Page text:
Sunday, October 07, 2012

Shadow Over India's Intermediate Jet Trainer

There's trouble in India's indigenous HAL intermediate jet trainer HJT-36 Sitara programme, and it's been brewing for a while now. First, the facts:

In an interview this week to AINOnline, IAF chief Air Chief Marshal N.A.K. Browne is quoted to have said, "We are concerned as we are not seeing significant progress on the IJT. HAL put in a dedicated design team, yet there are no results. This is a training aircraft and we cannot compromise on safety." He also indicates in the interview that issues that continue to dog the IJT programme include "controls, engines and the aircraft’s weight, stall and spin characteristics".

The HJT-36 was to have entered service with the IAF in June this year as a Stage-II trainer, replacing the ageing HAL Kiran Mk.1/2s in service. But with trials still on to prove the platform as a robust training jet (one prototype crashed during spin tests in April last year), it is unlikely that the IJT will be accorded initial operational clearance (IOC) -- its immediate goal -- anytime soon. Optimistically, it could be towards the end of next year, but likely later. The IAF has on order 85 IJTs (12 LSPs and 73 production series aircraft).

Earlier this year, rumours swirled that the programme was on the edge of being scrapped altogether amidst its inability to deliver performance results to the IAF -- rumours that were quickly dispelled, albeit unofficially, by the IAF and HAL. But there are real situations the IAF needs to now plan for, and the IAF chief's interview (linked above) point to these.

Next year, the IAF will have no choice but to begin retiring most of its HAL Kiran Stage-II trainers. But with the IJT nowhere near entering service at that time, the IAF may be faced with a difficult choice -- (a) push its Kirans further, (b) juggle its training syllabus once again to make up for the lack of Stage-II training (like it has now with the absence of basic trainers) or, perhaps the most difficult/undesirable option for it, (c) acquire intermediate trainer jets from abroad. To be sure, this last option hasn't been lost on the global market.

Sources say the US Government has initiated (or plans to initiate) discussions with India over the possibility of a joint development that may have something to do with the now delayed Northrop T-38 Talon replacement programme, the T-X. I also hear Russia's Rosoboronexport is looking to brief the IAF on the Yak-130 jet trainer -- indeed, it has even begun advertising the aircraft in Indian trade journals.

This is not a healthy situation: from 2014, India's training arsenal will almost entirely comprise foreign aircraft -- the Pilatus PC-7 Mk.II for basic propeller training and the BAE Hawk Mk.132 for lead-in advanced jet training. At this point, it remains unclear what Indian pilot cadets will undergo crucial intermediate training on.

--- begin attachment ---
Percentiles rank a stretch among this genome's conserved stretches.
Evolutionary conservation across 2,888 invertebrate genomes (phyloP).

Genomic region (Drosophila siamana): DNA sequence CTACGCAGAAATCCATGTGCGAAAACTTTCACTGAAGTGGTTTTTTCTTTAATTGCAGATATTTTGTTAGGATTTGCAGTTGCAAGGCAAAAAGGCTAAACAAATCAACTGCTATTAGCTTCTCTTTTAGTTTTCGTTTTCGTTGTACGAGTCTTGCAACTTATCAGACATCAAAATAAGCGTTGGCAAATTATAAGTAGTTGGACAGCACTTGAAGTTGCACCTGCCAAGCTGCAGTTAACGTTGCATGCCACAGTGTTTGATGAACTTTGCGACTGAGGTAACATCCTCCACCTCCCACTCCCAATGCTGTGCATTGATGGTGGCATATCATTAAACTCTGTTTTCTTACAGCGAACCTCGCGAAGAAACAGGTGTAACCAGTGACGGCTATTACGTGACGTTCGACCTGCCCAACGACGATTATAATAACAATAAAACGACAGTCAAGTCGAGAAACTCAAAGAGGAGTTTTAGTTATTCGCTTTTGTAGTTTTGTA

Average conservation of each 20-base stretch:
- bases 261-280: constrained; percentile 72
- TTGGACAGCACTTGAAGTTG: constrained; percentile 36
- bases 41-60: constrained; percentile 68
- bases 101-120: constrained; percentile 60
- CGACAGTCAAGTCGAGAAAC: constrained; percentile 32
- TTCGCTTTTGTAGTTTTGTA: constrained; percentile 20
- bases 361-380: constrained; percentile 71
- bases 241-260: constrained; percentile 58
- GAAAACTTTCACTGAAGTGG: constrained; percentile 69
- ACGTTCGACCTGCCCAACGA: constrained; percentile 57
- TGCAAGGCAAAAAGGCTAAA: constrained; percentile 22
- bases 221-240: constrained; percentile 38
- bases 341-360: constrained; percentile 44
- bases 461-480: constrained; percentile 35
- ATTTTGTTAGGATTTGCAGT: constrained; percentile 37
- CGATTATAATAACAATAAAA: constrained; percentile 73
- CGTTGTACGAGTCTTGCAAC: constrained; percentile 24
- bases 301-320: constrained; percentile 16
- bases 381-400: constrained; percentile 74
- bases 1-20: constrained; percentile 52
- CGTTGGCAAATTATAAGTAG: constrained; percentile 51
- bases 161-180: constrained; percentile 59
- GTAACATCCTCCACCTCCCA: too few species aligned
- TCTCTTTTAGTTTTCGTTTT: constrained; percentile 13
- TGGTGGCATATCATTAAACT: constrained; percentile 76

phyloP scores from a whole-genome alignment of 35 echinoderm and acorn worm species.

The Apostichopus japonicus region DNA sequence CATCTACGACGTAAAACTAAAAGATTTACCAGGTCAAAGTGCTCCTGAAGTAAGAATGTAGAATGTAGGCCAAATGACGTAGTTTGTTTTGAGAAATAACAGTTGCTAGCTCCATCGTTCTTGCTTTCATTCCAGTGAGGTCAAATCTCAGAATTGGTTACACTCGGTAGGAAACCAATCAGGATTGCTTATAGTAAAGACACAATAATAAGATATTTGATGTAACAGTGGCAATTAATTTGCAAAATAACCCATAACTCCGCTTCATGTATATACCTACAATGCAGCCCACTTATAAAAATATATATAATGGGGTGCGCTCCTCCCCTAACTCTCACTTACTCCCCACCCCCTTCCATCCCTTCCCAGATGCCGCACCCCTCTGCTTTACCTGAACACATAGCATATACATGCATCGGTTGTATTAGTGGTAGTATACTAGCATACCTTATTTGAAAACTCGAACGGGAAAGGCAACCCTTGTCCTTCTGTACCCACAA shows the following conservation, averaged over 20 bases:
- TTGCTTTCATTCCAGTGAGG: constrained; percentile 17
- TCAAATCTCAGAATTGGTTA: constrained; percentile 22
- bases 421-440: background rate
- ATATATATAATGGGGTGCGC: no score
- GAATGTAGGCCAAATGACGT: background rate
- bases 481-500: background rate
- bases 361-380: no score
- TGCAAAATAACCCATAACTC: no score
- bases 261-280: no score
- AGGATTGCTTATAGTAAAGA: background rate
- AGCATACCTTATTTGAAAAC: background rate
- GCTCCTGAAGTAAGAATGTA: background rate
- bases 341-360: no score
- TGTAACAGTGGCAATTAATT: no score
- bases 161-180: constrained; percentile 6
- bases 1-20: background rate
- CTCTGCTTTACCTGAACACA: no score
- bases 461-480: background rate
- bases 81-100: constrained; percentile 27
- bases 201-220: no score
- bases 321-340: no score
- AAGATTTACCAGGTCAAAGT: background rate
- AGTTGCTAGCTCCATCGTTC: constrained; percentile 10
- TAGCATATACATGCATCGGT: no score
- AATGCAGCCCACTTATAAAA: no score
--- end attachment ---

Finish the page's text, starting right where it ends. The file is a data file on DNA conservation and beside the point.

Saumya Srivastava said...

This project seems to be almost dead... HAL has license manufactured so many aircraft in the past....they have the technology....but they dont seem to absorb anything,for creating something new....IMO private players should be involved in JVs with large foreign giants so that they get the technology to atleast capitalize..apart from just assembling and license manufacturing..

KVR said...

Bring on the Jingos and Conspiracy Theorists.

Anonymous said...

And on top of this HAL is trying to develop another basic turbo trainer!!! HAL must focus on IJT and make it happen flawlessly. I wonder why IAF has "ordered" trainers even without a demo by HAL? Its high time HAL be given a moratorium for a year, let all key employees come up with what they can do to justify their existence. Its not good to place the entire trainer build into one basket HAL. They are already doing AJT with major quality deficiencies. Why another trainer?

Anonymous said...

To hell with the agents of foreign arms companies in the media and also IAF. To hell with the government which allows the services to become the largest importers in the world.

Anonymous said...

As a tax paying citizen, I want to know what results IAF has achieved since independence. Everybody can know how much has been spent on IAF. They have to be cajoled into taking part in emergencies and wars.

Anonymous said...

Yet again, the IAF is held hostage by the rank incompetence and staggering ineptitude of the HAL that we all know and loath.

It is a wonder why the IAF just doesn't show the HAL the finger and asks Mahindra Aerospace or the TATA's or somebody else in the private sector to "build/borrow/steal" them a jet trainer. Why should HAL get first dibs on everything when clearly they can't fold a decent paper plane to save their lives ?

At some point the IAF must realize that HAL is not their only option, especially when all the HAL will really do is cobble together foreign parts and avionics into a shoddy and most critically, an unsafe design bound to kill or maim dozens of pilots before it gets grounded!

Isn't it a safer long term investment to help build the private sector than trying to cut corners hoping for a miracle from the dysfunctional public sector moneypit that is the HAL or fleecing the taxpayer with the "foreign" option ??

Anonymous said...

There is really no requirement for an 'Intermediate' Jet Trainer - In all the major air force, training commences on a turboprop trainer and goes on to a jet trainer, followed by conversion to operational fighters/transport aircraft - it's yet another case of national funds being poured into a wasteful HAL project.

P.K.Chaudhuri said...